Wednesday, 7 June 2006

Devilish date downs Dow

On the 6th day of the 6th month of the 6th year of the century, the Dow Jones Industrial Average fell below 11,000, if only momentarily. Reuters reports the devilish details:

Stocks fell on Tuesday, taking the Dow below 11,000 for most of the afternoon, as investors grappled with the prospect of more interest-rate increases and slowing economic growth.

Late in the session, stocks trimmed most of their losses and the Dow managed to close just a whisker above the psychologically important 11,000 mark. It hadn't fallen below that level in three months...

The Dow Jones industrial average was down 46.58 points, or 0.42 percent, to end at 11,002.14. The Standard & Poor's 500 Index was down 1.44 points, or 0.11 percent, to finish at 1,263.85. The Nasdaq Composite Index was down 6.84 points, or 0.32 percent, to close at 2,162.78.

Despite the late recovery in the market, there were bad omens.

In Tuesday's session, the major U.S. stock indexes fell below key technicals levels -- a move analysts say portends more downside pressure in the days ahead...

While the Dow fell below the 11,000 level, the S&P 500 slid under its 200-day moving average, a long-term trend line that measures a security's or a stock index's resilience.

One technical analyst said the next key level to watch on the Nasdaq is 2,025, and noted that breaking that level would take the index lower. The Dow's next support base is 10,750, he said.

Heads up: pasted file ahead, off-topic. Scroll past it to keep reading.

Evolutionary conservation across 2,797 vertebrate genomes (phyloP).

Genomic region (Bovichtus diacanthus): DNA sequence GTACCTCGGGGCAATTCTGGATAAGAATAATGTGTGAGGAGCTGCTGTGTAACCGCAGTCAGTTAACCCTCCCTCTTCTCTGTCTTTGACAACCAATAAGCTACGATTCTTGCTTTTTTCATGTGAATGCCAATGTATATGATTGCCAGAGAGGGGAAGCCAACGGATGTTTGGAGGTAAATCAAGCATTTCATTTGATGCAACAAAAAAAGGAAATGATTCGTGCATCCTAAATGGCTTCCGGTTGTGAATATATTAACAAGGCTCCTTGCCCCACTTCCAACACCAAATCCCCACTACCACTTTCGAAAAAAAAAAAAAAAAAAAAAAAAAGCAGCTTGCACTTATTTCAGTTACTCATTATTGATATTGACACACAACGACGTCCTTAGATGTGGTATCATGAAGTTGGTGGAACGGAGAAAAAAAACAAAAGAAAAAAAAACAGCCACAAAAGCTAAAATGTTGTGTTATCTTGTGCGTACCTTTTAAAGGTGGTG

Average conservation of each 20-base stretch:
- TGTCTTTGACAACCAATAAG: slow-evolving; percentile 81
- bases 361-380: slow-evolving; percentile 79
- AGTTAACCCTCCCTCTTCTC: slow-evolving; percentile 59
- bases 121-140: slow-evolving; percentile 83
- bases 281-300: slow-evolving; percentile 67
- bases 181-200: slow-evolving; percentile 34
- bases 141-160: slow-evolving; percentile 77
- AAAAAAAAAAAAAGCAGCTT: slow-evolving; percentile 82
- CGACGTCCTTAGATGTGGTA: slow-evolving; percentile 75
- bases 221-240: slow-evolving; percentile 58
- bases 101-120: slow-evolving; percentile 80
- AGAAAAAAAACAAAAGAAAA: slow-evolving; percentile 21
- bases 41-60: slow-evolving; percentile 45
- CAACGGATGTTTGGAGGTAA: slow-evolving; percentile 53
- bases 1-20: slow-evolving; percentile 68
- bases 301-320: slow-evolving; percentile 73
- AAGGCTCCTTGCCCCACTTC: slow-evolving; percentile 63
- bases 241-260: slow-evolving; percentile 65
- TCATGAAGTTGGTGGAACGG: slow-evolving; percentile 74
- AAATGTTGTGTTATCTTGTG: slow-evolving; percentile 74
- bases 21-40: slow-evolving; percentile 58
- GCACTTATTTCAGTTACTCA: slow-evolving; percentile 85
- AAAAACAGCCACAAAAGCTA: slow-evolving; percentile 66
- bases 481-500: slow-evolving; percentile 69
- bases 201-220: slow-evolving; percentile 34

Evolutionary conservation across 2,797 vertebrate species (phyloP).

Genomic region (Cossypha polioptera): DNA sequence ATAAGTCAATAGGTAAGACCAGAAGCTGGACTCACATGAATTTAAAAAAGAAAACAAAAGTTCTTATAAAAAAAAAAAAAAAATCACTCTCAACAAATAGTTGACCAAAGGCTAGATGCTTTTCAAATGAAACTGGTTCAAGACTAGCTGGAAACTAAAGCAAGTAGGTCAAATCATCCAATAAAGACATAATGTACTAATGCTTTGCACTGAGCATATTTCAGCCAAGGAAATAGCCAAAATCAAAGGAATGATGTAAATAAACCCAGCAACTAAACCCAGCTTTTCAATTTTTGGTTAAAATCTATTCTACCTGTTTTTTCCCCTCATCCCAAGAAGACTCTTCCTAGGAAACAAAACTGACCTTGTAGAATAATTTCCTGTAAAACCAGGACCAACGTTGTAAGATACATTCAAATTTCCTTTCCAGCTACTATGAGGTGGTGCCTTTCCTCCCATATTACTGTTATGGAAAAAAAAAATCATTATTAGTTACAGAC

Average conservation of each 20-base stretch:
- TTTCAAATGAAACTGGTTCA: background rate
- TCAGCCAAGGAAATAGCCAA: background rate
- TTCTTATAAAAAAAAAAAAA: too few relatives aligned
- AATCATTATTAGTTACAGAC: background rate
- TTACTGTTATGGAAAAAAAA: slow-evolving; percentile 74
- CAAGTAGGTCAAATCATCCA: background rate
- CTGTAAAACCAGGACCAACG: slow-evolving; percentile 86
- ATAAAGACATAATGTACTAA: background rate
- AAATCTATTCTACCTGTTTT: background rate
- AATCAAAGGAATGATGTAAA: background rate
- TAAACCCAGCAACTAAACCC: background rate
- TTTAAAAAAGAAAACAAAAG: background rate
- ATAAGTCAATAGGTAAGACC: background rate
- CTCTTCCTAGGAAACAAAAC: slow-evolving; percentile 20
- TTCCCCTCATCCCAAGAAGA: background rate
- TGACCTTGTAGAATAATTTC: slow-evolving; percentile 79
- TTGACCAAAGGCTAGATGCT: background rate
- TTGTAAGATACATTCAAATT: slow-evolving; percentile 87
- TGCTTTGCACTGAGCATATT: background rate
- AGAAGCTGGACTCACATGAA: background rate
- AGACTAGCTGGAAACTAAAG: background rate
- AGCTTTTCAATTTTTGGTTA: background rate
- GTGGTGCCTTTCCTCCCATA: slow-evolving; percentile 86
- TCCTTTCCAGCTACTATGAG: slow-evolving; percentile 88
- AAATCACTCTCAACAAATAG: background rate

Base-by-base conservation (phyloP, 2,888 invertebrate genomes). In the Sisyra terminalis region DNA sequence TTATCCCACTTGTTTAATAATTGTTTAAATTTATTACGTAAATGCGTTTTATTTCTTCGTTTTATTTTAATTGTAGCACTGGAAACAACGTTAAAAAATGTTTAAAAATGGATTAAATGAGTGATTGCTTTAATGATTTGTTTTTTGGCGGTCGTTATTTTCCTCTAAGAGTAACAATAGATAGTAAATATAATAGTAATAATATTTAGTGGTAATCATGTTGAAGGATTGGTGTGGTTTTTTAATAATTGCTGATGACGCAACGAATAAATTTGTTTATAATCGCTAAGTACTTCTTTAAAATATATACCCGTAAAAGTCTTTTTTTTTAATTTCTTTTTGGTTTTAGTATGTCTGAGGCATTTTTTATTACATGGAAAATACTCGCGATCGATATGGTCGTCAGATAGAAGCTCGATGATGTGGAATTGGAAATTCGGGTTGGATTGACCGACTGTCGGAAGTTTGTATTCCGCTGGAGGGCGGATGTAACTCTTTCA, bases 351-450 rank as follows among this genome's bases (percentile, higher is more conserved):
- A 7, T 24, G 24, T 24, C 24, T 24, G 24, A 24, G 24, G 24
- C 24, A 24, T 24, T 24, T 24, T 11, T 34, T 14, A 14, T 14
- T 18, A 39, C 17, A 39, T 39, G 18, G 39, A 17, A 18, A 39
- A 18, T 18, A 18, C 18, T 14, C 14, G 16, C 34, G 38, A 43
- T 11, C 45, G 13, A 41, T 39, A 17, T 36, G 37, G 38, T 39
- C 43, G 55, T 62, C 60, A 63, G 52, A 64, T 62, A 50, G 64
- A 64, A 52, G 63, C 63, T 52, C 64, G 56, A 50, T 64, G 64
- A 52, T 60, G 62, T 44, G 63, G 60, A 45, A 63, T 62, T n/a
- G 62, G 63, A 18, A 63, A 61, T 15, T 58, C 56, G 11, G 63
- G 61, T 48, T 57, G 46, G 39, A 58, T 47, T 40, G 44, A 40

Comments from Fed officials continued to keep markets uneasy.

William Poole, president of the Federal Reserve Bank of St. Louis, said in a Wall Street Journal interview published on Tuesday that if inflation expectations keep rising, slower growth alone may not be enough to reduce actual inflation.

Fed Governor Susan Bies, talking to a bankers' group, said inflation, excluding food and energy, has been running in the high 2 percent range for three quarters, "which personally makes me very uncomfortable."

Otherwise, the economic data yesterday were not too bad, particularly in Europe. The euro zone services PMI rose marginally to 58.7 in May from 58.3 in April while like-for-like retail sales in the UK grew by 3.6 percent on a year earlier in May -- the strongest since May 2004 -- and total sales rose 6.2 percent.

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